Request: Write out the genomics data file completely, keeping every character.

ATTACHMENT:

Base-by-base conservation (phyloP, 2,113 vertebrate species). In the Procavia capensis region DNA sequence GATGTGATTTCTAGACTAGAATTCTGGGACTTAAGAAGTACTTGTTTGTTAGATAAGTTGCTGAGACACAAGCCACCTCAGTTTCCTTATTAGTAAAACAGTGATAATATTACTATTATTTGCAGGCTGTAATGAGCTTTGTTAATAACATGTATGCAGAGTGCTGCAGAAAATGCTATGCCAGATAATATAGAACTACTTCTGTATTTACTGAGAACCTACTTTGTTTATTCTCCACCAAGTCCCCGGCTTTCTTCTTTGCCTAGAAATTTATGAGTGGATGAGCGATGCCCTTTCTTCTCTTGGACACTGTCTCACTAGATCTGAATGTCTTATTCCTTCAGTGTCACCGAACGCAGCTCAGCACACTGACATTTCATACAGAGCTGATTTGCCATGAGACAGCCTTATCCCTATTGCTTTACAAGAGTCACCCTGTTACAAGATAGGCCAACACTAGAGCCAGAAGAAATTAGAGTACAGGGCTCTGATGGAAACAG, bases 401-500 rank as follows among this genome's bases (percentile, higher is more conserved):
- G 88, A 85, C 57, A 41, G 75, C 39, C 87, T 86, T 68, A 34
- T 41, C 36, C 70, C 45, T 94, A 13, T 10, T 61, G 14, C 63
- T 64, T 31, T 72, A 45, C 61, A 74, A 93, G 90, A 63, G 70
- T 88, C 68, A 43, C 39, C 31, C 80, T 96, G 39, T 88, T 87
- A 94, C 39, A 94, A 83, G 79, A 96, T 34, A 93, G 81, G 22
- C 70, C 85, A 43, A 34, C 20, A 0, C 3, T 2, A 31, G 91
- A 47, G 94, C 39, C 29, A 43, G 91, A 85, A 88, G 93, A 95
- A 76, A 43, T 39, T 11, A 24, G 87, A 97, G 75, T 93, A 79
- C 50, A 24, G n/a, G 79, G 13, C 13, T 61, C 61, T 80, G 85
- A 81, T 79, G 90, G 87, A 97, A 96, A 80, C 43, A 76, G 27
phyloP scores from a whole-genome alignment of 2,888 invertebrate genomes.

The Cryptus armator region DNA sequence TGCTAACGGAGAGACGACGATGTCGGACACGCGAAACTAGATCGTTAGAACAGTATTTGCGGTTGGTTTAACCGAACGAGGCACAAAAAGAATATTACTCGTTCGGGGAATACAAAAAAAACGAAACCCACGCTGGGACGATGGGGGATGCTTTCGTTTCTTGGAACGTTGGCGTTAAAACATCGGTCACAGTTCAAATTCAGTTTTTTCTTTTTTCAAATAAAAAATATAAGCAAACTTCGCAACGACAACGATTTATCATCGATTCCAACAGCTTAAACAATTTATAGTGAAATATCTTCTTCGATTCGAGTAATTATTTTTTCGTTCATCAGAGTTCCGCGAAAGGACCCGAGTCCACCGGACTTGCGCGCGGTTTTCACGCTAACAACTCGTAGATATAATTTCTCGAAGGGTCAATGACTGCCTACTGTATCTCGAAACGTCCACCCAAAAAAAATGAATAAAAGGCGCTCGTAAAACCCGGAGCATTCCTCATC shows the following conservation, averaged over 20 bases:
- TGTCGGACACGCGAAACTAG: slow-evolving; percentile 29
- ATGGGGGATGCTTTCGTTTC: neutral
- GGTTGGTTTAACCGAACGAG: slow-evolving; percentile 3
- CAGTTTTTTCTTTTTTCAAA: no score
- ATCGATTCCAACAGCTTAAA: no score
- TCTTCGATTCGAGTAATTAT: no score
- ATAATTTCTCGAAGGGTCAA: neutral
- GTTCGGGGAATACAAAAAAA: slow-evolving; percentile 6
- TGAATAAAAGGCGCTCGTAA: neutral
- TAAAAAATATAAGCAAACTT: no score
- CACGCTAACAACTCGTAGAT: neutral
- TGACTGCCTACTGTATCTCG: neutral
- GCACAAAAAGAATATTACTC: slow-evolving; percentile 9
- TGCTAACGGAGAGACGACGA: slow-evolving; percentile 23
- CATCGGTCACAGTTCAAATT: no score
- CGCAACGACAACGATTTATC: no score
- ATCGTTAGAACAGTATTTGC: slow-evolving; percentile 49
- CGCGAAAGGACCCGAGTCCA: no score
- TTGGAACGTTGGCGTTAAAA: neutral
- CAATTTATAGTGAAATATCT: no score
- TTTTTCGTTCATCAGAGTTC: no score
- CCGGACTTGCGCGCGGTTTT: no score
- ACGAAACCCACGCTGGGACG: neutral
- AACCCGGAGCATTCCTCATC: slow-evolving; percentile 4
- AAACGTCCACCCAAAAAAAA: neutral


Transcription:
Base-by-base conservation (phyloP, 2,113 vertebrate species). In the Procavia capensis region DNA sequence GATGTGATTTCTAGACTAGAATTCTGGGACTTAAGAAGTACTTGTTTGTTAGATAAGTTGCTGAGACACAAGCCACCTCAGTTTCCTTATTAGTAAAACAGTGATAATATTACTATTATTTGCAGGCTGTAATGAGCTTTGTTAATAACATGTATGCAGAGTGCTGCAGAAAATGCTATGCCAGATAATATAGAACTACTTCTGTATTTACTGAGAACCTACTTTGTTTATTCTCCACCAAGTCCCCGGCTTTCTTCTTTGCCTAGAAATTTATGAGTGGATGAGCGATGCCCTTTCTTCTCTTGGACACTGTCTCACTAGATCTGAATGTCTTATTCCTTCAGTGTCACCGAACGCAGCTCAGCACACTGACATTTCATACAGAGCTGATTTGCCATGAGACAGCCTTATCCCTATTGCTTTACAAGAGTCACCCTGTTACAAGATAGGCCAACACTAGAGCCAGAAGAAATTAGAGTACAGGGCTCTGATGGAAACAG, bases 401-500 rank as follows among this genome's bases (percentile, higher is more conserved):
- G 88, A 85, C 57, A 41, G 75, C 39, C 87, T 86, T 68, A 34
- T 41, C 36, C 70, C 45, T 94, A 13, T 10, T 61, G 14, C 63
- T 64, T 31, T 72, A 45, C 61, A 74, A 93, G 90, A 63, G 70
- T 88, C 68, A 43, C 39, C 31, C 80, T 96, G 39, T 88, T 87
- A 94, C 39, A 94, A 83, G 79, A 96, T 34, A 93, G 81, G 22
- C 70, C 85, A 43, A 34, C 20, A 0, C 3, T 2, A 31, G 91
- A 47, G 94, C 39, C 29, A 43, G 91, A 85, A 88, G 93, A 95
- A 76, A 43, T 39, T 11, A 24, G 87, A 97, G 75, T 93, A 79
- C 50, A 24, G n/a, G 79, G 13, C 13, T 61, C 61, T 80, G 85
- A 81, T 79, G 90, G 87, A 97, A 96, A 80, C 43, A 76, G 27
phyloP scores from a whole-genome alignment of 2,888 invertebrate genomes.

The Cryptus armator region DNA sequence TGCTAACGGAGAGACGACGATGTCGGACACGCGAAACTAGATCGTTAGAACAGTATTTGCGGTTGGTTTAACCGAACGAGGCACAAAAAGAATATTACTCGTTCGGGGAATACAAAAAAAACGAAACCCACGCTGGGACGATGGGGGATGCTTTCGTTTCTTGGAACGTTGGCGTTAAAACATCGGTCACAGTTCAAATTCAGTTTTTTCTTTTTTCAAATAAAAAATATAAGCAAACTTCGCAACGACAACGATTTATCATCGATTCCAACAGCTTAAACAATTTATAGTGAAATATCTTCTTCGATTCGAGTAATTATTTTTTCGTTCATCAGAGTTCCGCGAAAGGACCCGAGTCCACCGGACTTGCGCGCGGTTTTCACGCTAACAACTCGTAGATATAATTTCTCGAAGGGTCAATGACTGCCTACTGTATCTCGAAACGTCCACCCAAAAAAAATGAATAAAAGGCGCTCGTAAAACCCGGAGCATTCCTCATC shows the following conservation, averaged over 20 bases:
- TGTCGGACACGCGAAACTAG: slow-evolving; percentile 29
- ATGGGGGATGCTTTCGTTTC: neutral
- GGTTGGTTTAACCGAACGAG: slow-evolving; percentile 3
- CAGTTTTTTCTTTTTTCAAA: no score
- ATCGATTCCAACAGCTTAAA: no score
- TCTTCGATTCGAGTAATTAT: no score
- ATAATTTCTCGAAGGGTCAA: neutral
- GTTCGGGGAATACAAAAAAA: slow-evolving; percentile 6
- TGAATAAAAGGCGCTCGTAA: neutral
- TAAAAAATATAAGCAAACTT: no score
- CACGCTAACAACTCGTAGAT: neutral
- TGACTGCCTACTGTATCTCG: neutral
- GCACAAAAAGAATATTACTC: slow-evolving; percentile 9
- TGCTAACGGAGAGACGACGA: slow-evolving; percentile 23
- CATCGGTCACAGTTCAAATT: no score
- CGCAACGACAACGATTTATC: no score
- ATCGTTAGAACAGTATTTGC: slow-evolving; percentile 49
- CGCGAAAGGACCCGAGTCCA: no score
- TTGGAACGTTGGCGTTAAAA: neutral
- CAATTTATAGTGAAATATCT: no score
- TTTTTCGTTCATCAGAGTTC: no score
- CCGGACTTGCGCGCGGTTTT: no score
- ACGAAACCCACGCTGGGACG: neutral
- AACCCGGAGCATTCCTCATC: slow-evolving; percentile 4
- AAACGTCCACCCAAAAAAAA: neutral